This CANOE BASICS section has information about the parts of a canoe, the materials from which canoes are made, the importance of design and shape, care and maintenance of canoes, and how to transport and store a canoe.
Your canoe is the vehicle that not only gets you from place to place, but if you're in the wilderness, it becomes your lifeline. Canoes must be maintained with this in mind. There is no "Auto Club" to rescue you from a poorly maintained canoe!
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PARTS of a CANOE Know these parts and avoid looking like a duffuss!
The Bow is the front end of the canoe. You can usually spot the bow by looking at the seat arrangement. The front seat is further from the end of the canoe to provide leg room for the bow paddler.
The Stern is the other end of the boat.
The Hull is the body of the canoe which displaces the water and provides the canoe's buoyancy.
The Gunwale (gunnels or rails) are the upper edges that frame the upper part of the hull. The gunwale can be one piece or can consist of 2 pieces - an inwale along the inside of the hull and an outwale along the outer edge. This supports and adds rigidity to the hull. Some two piece gunwales are built with gaps between them to allow for drainage when the canoe is inverted.
The Thwarts are one or more cross-pieces attached at gunwale level to provide support to the gunwales and sides of the hull.
The Yoke is a shaped thwart, designed to fit the shoulders, which supports the canoe's weight when carrying.
The Decks are triangles of wood that sit between the gunwales at either end of the canoe. They provide a grip for carrying the canoe and a place to attach a painter.
The Seats are set in wide cross pieces which are usually attached to the underside of the gunwales.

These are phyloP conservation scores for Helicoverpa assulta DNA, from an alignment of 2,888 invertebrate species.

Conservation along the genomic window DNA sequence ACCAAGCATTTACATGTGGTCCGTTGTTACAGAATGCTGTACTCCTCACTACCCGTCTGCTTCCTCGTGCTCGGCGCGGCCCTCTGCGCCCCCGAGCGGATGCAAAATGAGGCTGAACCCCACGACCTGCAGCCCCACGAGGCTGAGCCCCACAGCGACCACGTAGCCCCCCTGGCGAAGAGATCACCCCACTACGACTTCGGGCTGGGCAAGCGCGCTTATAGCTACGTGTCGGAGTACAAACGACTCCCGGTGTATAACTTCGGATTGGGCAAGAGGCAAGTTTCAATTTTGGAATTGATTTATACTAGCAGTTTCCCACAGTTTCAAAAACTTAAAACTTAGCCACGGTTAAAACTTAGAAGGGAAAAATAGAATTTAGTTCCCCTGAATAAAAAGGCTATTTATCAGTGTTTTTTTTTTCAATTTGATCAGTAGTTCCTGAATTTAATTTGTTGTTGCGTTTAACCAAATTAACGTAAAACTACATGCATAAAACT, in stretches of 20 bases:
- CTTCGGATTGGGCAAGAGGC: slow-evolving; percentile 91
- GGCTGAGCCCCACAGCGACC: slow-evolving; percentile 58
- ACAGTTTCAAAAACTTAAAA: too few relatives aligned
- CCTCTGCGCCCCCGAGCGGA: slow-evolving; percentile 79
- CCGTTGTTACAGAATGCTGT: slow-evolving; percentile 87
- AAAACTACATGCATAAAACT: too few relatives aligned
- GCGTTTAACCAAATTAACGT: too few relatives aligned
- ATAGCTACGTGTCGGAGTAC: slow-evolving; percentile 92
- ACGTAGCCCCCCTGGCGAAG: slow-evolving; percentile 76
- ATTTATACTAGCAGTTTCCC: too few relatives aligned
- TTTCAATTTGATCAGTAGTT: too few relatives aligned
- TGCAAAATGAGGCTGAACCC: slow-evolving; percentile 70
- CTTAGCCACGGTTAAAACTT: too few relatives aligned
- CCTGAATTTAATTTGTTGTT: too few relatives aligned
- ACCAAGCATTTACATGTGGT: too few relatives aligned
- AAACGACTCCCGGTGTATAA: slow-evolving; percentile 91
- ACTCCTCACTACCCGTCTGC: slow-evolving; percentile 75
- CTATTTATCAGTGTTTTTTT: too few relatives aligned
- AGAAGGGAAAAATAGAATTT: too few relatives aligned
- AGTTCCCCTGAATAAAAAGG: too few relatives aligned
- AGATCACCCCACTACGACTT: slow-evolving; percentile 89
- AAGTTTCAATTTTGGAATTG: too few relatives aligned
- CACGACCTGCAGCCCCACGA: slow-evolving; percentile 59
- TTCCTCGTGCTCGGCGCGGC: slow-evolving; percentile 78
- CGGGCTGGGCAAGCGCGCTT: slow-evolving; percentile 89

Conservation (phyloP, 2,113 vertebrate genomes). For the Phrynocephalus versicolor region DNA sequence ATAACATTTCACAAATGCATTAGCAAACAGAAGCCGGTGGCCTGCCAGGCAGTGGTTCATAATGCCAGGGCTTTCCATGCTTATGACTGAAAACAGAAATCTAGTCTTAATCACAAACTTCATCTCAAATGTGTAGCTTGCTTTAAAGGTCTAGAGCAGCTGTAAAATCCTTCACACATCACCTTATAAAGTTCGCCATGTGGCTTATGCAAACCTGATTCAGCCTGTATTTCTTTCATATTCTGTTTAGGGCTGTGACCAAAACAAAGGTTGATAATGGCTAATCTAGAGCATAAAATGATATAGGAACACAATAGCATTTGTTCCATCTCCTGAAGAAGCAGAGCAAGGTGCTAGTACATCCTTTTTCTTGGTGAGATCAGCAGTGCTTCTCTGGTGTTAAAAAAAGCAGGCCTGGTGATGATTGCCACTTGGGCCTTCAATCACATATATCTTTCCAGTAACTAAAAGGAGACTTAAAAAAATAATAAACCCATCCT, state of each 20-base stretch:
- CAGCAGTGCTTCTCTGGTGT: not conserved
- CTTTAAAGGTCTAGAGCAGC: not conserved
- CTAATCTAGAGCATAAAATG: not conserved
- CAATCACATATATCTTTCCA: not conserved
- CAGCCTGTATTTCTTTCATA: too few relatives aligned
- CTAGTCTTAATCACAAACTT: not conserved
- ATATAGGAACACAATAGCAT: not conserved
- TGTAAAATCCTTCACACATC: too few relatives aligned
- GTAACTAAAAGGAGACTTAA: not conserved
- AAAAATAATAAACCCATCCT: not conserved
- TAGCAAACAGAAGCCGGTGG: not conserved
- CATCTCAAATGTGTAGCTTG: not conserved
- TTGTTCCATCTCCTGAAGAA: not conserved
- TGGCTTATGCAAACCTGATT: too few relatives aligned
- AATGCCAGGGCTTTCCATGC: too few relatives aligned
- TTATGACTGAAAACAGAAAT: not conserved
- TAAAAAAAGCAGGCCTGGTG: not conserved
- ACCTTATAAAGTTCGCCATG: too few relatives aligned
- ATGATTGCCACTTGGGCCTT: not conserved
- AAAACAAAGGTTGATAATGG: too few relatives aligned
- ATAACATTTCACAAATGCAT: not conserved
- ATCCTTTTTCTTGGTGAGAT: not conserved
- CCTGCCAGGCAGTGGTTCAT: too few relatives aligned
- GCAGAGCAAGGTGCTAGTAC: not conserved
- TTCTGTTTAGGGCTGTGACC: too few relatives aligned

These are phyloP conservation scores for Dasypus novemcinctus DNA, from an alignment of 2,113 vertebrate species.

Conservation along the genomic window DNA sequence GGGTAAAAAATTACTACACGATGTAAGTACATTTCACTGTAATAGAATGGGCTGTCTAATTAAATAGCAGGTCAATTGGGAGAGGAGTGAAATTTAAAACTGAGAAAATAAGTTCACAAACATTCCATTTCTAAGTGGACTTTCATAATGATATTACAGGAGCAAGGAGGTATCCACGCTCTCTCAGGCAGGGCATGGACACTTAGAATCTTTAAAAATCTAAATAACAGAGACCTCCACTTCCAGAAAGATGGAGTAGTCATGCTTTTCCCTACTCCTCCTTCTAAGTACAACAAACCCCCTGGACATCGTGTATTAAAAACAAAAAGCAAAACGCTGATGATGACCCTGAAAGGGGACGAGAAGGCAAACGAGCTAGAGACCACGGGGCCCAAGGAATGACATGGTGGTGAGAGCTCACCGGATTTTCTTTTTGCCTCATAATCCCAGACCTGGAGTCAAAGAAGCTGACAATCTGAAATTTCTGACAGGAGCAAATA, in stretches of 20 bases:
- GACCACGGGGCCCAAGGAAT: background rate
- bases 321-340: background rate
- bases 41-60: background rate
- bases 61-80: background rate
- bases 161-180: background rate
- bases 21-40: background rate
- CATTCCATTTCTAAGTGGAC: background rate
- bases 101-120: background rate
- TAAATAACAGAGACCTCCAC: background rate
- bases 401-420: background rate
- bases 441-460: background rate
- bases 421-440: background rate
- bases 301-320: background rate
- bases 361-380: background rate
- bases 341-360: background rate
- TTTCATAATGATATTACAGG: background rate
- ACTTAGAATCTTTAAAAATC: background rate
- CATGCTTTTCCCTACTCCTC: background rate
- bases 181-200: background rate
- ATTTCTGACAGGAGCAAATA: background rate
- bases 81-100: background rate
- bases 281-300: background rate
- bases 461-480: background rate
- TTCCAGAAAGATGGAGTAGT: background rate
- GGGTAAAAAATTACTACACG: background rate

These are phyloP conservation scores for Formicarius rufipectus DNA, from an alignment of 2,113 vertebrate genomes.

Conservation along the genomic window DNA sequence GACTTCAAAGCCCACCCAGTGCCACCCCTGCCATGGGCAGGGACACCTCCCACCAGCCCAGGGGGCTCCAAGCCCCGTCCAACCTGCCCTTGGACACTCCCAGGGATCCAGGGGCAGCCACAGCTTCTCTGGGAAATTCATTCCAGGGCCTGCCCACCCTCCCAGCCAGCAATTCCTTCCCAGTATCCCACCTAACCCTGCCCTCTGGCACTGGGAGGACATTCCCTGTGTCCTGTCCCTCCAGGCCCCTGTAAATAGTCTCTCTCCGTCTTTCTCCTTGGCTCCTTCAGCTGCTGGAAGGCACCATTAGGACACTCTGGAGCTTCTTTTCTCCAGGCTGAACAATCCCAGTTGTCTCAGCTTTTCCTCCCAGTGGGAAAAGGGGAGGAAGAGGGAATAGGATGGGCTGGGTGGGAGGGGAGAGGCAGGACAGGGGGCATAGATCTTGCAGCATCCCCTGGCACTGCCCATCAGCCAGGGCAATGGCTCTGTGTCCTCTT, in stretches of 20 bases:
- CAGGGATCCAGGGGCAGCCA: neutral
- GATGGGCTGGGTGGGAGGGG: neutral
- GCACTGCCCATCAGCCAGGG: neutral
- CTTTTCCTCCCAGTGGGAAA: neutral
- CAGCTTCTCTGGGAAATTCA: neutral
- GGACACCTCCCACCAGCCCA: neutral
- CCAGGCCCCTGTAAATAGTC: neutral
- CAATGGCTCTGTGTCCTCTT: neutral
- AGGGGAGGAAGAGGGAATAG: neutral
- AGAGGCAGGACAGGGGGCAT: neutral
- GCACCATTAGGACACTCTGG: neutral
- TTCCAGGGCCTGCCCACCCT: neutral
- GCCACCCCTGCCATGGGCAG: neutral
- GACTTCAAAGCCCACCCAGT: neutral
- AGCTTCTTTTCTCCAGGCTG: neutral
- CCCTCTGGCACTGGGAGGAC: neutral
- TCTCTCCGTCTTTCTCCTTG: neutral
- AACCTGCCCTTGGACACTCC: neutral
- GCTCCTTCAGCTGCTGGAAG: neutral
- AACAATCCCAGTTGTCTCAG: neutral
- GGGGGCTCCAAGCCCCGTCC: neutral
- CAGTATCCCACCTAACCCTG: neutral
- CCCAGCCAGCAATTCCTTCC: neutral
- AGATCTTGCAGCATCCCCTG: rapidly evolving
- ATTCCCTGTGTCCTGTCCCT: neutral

The Keel is a narrow strip running along the bottom of the hull from bow to stern which provides greater tracking capability and gets most of the wear and tear when launching and beaching a canoe.
The Ribs are the flat cross pieces that follow the shape of the hull, pushing it outward into its shape and giving added strength to the bottom of the hull. In fibreglass and kevlar and ABS canoes, there may be only one (or none) since the material itself gives the shape.
The Planking are the wooden strips in canvas covered and strip canoes which run the length of the hull and give it shape.
The Cover is the waterproof layer in canvas canoes that is stretched over the planking. Fibreglass and aluminum boats do not have a cover.
The Stem Posts are the narrow strips of wood, at the bow and stern, to which the ends of the planking are attached. Like a spine, they give strength and curvature to the bow and stern of the canoe.
The Stem bands are usually brass or aluminum strips that follow the curve of the stem posts. They may run the full length of the hull along the keel and they help prevent wear to the hull.
The Floor Racks are strips of wood that form a protective covering on the inside of the bottom of the hull in some wooden canoes.
The Painter is a rope (ideally 1 1/2 canoe lengths long) which is usually attached to the decks. Painters are used to tie the boat up when you are onshore or at a dock. As well, they can be used to line a canoe around obstacles in shallow water. Painters are normally bought separately from the canoe.